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Thank you Kristin Bishay and all the people of CASA, and congratulations to everyone on this remarkable 35th anniversary of service to our community.  I am humbled to be in the presence of so many big-hearted, hard-working, visionary people. Our community’s welfare depends on the partnership of core social service agencies like CASA, and the many, many volunteers who have given their time, talents, heart, and soul over the last three and a half decades. Mr. Rogers, from PBS, expressed the way Bloomington feels about your work as CASA volunteers:  “Anyone who does anything to help a child is a hero” to us.

As CASA celebrates its 35th year, the need for your services could not be more acute. For 35 years you have supported children when their situation at home has fallen apart.  Over the last two decades, and especially within the last five to ten years, homes have fallen apart with a more heartbreaking frequency because of the substance use disorder epidemic -- a national crisis with deep roots that are being excavated as we speak.  I don’t need to tell YOU about the staggering statistics regarding opioid use and overdose rates in our state, but one statistic that might bear emphasizing is that Indiana’s foster care intake has more than doubled since 2001, the sharpest increase in the nation -- parental substance use being the reason many of these children are referred to foster care.

It is crucial to remove a child from a dangerous situation. But we know children in foster care are still at risk. We know that nationally just 6 of 10  youth involved with the foster care system graduate from high school by age 19, compared to 9 of 10 overall. And that less than 3 percent of kids who are involved with foster care earn a college degree by the age of 25, compared with nearly 30% of general population That’s a whole lot of children whose futures are diminished because of circumstances far beyond their control.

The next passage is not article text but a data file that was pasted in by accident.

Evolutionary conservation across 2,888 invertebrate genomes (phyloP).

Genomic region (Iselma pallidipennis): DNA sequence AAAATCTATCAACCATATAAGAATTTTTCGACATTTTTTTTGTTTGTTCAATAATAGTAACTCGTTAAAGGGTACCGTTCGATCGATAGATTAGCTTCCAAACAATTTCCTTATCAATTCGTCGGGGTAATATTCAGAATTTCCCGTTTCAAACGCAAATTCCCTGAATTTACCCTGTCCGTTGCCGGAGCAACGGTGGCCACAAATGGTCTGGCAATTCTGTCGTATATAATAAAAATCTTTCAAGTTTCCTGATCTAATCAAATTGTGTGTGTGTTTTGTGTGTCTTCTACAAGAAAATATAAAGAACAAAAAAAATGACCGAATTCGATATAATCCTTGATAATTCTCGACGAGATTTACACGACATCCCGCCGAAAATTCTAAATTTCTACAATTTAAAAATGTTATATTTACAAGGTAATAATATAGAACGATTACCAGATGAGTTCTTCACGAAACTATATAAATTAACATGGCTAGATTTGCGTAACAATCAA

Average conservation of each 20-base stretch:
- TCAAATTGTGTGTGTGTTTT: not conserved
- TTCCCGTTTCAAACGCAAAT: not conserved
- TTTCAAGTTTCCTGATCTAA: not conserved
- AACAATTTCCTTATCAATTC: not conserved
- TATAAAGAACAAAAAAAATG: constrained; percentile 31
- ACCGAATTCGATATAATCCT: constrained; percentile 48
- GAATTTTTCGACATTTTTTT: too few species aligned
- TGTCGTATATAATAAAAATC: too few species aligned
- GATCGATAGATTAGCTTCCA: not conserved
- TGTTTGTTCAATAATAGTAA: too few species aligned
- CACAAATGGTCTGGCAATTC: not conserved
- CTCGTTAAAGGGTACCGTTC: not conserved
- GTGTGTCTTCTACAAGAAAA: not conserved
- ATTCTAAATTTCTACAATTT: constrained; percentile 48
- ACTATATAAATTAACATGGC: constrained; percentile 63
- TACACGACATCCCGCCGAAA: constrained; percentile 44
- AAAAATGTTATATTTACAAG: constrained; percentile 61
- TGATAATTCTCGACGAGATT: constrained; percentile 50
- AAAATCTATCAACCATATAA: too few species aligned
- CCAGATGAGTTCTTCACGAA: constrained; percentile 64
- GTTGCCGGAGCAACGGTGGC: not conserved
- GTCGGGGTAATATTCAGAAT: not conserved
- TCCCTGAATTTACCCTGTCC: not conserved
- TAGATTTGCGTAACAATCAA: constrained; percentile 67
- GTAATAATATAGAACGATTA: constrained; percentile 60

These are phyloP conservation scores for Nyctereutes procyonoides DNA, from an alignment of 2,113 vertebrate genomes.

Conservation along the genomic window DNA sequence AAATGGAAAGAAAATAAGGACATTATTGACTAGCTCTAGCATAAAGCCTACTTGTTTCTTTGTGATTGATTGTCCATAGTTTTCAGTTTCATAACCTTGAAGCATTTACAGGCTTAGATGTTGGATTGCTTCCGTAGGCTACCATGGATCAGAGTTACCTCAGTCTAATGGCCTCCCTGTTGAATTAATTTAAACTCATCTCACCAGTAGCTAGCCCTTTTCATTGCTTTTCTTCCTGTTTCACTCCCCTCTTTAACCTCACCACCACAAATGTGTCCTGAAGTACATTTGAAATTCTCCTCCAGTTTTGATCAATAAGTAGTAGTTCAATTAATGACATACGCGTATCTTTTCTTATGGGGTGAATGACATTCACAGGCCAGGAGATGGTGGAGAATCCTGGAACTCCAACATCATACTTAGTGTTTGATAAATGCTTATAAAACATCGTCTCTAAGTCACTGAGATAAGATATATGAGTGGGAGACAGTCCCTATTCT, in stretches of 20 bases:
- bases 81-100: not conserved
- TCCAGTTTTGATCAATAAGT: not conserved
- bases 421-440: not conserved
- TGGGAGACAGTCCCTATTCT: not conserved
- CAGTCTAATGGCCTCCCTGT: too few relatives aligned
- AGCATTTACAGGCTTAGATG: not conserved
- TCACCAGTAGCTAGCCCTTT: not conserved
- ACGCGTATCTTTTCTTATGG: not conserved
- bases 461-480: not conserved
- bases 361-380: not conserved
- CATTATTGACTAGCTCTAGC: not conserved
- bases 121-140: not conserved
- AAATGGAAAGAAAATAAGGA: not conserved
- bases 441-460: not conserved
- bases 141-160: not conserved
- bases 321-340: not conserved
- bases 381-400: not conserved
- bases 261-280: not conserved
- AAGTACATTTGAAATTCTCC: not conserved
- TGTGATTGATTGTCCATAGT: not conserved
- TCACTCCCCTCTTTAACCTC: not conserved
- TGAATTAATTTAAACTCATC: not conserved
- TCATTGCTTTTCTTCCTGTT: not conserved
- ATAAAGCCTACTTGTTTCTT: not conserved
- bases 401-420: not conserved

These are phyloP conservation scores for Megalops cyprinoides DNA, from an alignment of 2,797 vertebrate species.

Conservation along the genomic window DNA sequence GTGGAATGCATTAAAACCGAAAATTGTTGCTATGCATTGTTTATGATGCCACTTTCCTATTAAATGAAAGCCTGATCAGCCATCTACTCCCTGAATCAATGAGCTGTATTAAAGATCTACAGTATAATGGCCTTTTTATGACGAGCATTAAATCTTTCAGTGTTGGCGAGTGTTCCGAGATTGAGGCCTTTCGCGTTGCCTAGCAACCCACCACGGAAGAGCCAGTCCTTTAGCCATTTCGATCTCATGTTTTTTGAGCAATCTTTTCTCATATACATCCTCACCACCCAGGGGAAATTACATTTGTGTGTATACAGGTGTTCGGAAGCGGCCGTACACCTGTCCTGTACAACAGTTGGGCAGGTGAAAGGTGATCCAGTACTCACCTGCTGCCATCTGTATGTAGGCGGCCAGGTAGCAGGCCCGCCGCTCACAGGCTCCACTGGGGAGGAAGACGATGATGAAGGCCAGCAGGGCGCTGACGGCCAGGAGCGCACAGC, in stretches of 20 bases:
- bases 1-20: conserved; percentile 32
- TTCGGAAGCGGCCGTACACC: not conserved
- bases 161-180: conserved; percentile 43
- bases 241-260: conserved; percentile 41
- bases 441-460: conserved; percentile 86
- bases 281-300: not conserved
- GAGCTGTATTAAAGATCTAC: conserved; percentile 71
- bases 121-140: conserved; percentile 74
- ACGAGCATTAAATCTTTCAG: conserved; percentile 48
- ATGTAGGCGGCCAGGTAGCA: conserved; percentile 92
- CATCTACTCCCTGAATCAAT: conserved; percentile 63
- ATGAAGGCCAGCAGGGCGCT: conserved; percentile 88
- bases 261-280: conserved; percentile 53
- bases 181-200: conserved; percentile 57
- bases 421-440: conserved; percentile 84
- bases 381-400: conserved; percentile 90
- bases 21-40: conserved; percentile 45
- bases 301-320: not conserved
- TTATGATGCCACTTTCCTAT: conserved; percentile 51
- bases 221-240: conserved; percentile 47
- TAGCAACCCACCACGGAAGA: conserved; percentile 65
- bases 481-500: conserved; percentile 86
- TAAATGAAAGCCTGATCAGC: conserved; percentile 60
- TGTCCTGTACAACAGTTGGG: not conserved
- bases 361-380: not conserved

That’s where you come in.  When children’s fates are hanging in the balance, you swoop in to care.  You learn about their situation. You deal with the whole family and the network of forces that shape the child’s world.  You pay attention to the child, and comfort her or him. You are a safe harbor in a transient, unpredictable life. You help navigate the changes from one home to another, and school to school.  And you represent their best interests in court.

You are heroes who show up; and follow through.  You show children who may never have been able to count on anyone that they can count on someone.  And most of all, that THEY count.

When you do this, you are helping give them back their future.  And you help give our community a better future. How can we accomplish our community’s goals -- in terms of the economy, our quality of life, affordable housing, etc -- if a big chunk of our future community has diminished opportunities because of their rough start?

You heroic, visionary, big-hearted and courageous CASA volunteers, are not letting that happen.  For 35 years now, you have insisted on protecting and lifting up our community’s most vulnerable members out of the darkness, so that they can shine.  Because you champion them, they can be champions. Lady Bird Johnson described the importance of our own expectations and actions when she said -- “Children are likely to live up to what you believe of them.”  Thank you for believing in our children.

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